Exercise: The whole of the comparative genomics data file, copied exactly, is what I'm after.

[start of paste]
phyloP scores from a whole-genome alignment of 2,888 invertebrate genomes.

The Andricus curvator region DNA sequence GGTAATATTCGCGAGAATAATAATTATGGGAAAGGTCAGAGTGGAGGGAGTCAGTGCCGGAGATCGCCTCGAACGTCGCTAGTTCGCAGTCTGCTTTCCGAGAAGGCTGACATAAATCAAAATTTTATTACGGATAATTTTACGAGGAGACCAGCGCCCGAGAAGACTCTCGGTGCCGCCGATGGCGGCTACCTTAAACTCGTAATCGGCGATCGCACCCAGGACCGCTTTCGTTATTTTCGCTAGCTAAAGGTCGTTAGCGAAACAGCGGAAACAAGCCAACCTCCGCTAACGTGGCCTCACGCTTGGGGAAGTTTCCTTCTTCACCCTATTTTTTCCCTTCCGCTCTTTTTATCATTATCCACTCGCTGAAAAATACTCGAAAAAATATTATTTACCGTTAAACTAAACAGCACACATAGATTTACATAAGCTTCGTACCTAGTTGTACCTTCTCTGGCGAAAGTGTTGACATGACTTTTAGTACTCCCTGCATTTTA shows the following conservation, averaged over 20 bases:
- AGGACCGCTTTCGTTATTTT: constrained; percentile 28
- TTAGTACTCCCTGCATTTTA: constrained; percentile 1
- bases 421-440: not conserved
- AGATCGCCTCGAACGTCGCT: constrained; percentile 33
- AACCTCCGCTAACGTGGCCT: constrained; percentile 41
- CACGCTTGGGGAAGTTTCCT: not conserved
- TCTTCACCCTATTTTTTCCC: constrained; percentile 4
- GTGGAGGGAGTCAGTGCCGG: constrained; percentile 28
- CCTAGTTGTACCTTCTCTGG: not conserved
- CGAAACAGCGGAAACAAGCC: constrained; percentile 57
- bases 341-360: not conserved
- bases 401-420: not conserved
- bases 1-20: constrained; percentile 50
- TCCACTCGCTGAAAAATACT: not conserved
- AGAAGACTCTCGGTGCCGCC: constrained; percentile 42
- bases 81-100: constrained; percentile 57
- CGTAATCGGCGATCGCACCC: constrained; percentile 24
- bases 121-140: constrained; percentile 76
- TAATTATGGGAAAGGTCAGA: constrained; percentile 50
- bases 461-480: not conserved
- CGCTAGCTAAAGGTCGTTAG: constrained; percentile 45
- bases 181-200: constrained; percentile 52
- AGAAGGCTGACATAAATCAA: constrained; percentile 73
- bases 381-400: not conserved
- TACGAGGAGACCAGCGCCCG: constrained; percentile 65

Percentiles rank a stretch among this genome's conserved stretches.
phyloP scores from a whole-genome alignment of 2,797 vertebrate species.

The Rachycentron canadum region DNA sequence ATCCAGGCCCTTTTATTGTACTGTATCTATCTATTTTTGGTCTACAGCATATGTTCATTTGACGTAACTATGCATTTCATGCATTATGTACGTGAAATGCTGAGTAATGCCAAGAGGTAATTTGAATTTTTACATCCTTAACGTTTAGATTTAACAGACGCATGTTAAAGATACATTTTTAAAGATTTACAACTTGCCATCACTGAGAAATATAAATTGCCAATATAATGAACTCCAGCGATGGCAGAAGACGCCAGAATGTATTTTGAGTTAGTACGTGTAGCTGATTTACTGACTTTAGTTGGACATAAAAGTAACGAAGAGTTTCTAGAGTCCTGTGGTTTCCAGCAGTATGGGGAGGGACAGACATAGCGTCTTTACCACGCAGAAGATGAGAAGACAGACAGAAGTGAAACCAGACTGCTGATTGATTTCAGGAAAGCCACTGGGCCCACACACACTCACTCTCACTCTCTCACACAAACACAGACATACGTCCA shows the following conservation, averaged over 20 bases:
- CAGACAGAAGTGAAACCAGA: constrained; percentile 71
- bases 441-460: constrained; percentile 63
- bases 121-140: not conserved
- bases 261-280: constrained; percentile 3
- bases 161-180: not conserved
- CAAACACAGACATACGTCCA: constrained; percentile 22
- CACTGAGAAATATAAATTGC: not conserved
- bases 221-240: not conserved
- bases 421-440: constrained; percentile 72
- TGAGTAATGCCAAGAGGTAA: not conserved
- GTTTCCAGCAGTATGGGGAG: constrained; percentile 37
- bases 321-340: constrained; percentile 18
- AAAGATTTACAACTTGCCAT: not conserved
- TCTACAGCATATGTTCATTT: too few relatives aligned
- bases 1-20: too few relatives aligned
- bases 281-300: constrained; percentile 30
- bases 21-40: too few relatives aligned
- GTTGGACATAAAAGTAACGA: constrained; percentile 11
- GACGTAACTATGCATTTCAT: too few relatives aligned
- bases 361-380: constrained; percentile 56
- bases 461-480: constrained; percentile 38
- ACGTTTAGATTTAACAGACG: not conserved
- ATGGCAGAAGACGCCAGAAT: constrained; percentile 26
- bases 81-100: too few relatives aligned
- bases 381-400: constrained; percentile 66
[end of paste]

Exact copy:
phyloP scores from a whole-genome alignment of 2,888 invertebrate genomes.

The Andricus curvator region DNA sequence GGTAATATTCGCGAGAATAATAATTATGGGAAAGGTCAGAGTGGAGGGAGTCAGTGCCGGAGATCGCCTCGAACGTCGCTAGTTCGCAGTCTGCTTTCCGAGAAGGCTGACATAAATCAAAATTTTATTACGGATAATTTTACGAGGAGACCAGCGCCCGAGAAGACTCTCGGTGCCGCCGATGGCGGCTACCTTAAACTCGTAATCGGCGATCGCACCCAGGACCGCTTTCGTTATTTTCGCTAGCTAAAGGTCGTTAGCGAAACAGCGGAAACAAGCCAACCTCCGCTAACGTGGCCTCACGCTTGGGGAAGTTTCCTTCTTCACCCTATTTTTTCCCTTCCGCTCTTTTTATCATTATCCACTCGCTGAAAAATACTCGAAAAAATATTATTTACCGTTAAACTAAACAGCACACATAGATTTACATAAGCTTCGTACCTAGTTGTACCTTCTCTGGCGAAAGTGTTGACATGACTTTTAGTACTCCCTGCATTTTA shows the following conservation, averaged over 20 bases:
- AGGACCGCTTTCGTTATTTT: constrained; percentile 28
- TTAGTACTCCCTGCATTTTA: constrained; percentile 1
- bases 421-440: not conserved
- AGATCGCCTCGAACGTCGCT: constrained; percentile 33
- AACCTCCGCTAACGTGGCCT: constrained; percentile 41
- CACGCTTGGGGAAGTTTCCT: not conserved
- TCTTCACCCTATTTTTTCCC: constrained; percentile 4
- GTGGAGGGAGTCAGTGCCGG: constrained; percentile 28
- CCTAGTTGTACCTTCTCTGG: not conserved
- CGAAACAGCGGAAACAAGCC: constrained; percentile 57
- bases 341-360: not conserved
- bases 401-420: not conserved
- bases 1-20: constrained; percentile 50
- TCCACTCGCTGAAAAATACT: not conserved
- AGAAGACTCTCGGTGCCGCC: constrained; percentile 42
- bases 81-100: constrained; percentile 57
- CGTAATCGGCGATCGCACCC: constrained; percentile 24
- bases 121-140: constrained; percentile 76
- TAATTATGGGAAAGGTCAGA: constrained; percentile 50
- bases 461-480: not conserved
- CGCTAGCTAAAGGTCGTTAG: constrained; percentile 45
- bases 181-200: constrained; percentile 52
- AGAAGGCTGACATAAATCAA: constrained; percentile 73
- bases 381-400: not conserved
- TACGAGGAGACCAGCGCCCG: constrained; percentile 65

Percentiles rank a stretch among this genome's conserved stretches.
phyloP scores from a whole-genome alignment of 2,797 vertebrate species.

The Rachycentron canadum region DNA sequence ATCCAGGCCCTTTTATTGTACTGTATCTATCTATTTTTGGTCTACAGCATATGTTCATTTGACGTAACTATGCATTTCATGCATTATGTACGTGAAATGCTGAGTAATGCCAAGAGGTAATTTGAATTTTTACATCCTTAACGTTTAGATTTAACAGACGCATGTTAAAGATACATTTTTAAAGATTTACAACTTGCCATCACTGAGAAATATAAATTGCCAATATAATGAACTCCAGCGATGGCAGAAGACGCCAGAATGTATTTTGAGTTAGTACGTGTAGCTGATTTACTGACTTTAGTTGGACATAAAAGTAACGAAGAGTTTCTAGAGTCCTGTGGTTTCCAGCAGTATGGGGAGGGACAGACATAGCGTCTTTACCACGCAGAAGATGAGAAGACAGACAGAAGTGAAACCAGACTGCTGATTGATTTCAGGAAAGCCACTGGGCCCACACACACTCACTCTCACTCTCTCACACAAACACAGACATACGTCCA shows the following conservation, averaged over 20 bases:
- CAGACAGAAGTGAAACCAGA: constrained; percentile 71
- bases 441-460: constrained; percentile 63
- bases 121-140: not conserved
- bases 261-280: constrained; percentile 3
- bases 161-180: not conserved
- CAAACACAGACATACGTCCA: constrained; percentile 22
- CACTGAGAAATATAAATTGC: not conserved
- bases 221-240: not conserved
- bases 421-440: constrained; percentile 72
- TGAGTAATGCCAAGAGGTAA: not conserved
- GTTTCCAGCAGTATGGGGAG: constrained; percentile 37
- bases 321-340: constrained; percentile 18
- AAAGATTTACAACTTGCCAT: not conserved
- TCTACAGCATATGTTCATTT: too few relatives aligned
- bases 1-20: too few relatives aligned
- bases 281-300: constrained; percentile 30
- bases 21-40: too few relatives aligned
- GTTGGACATAAAAGTAACGA: constrained; percentile 11
- GACGTAACTATGCATTTCAT: too few relatives aligned
- bases 361-380: constrained; percentile 56
- bases 461-480: constrained; percentile 38
- ACGTTTAGATTTAACAGACG: not conserved
- ATGGCAGAAGACGCCAGAAT: constrained; percentile 26
- bases 81-100: too few relatives aligned
- bases 381-400: constrained; percentile 66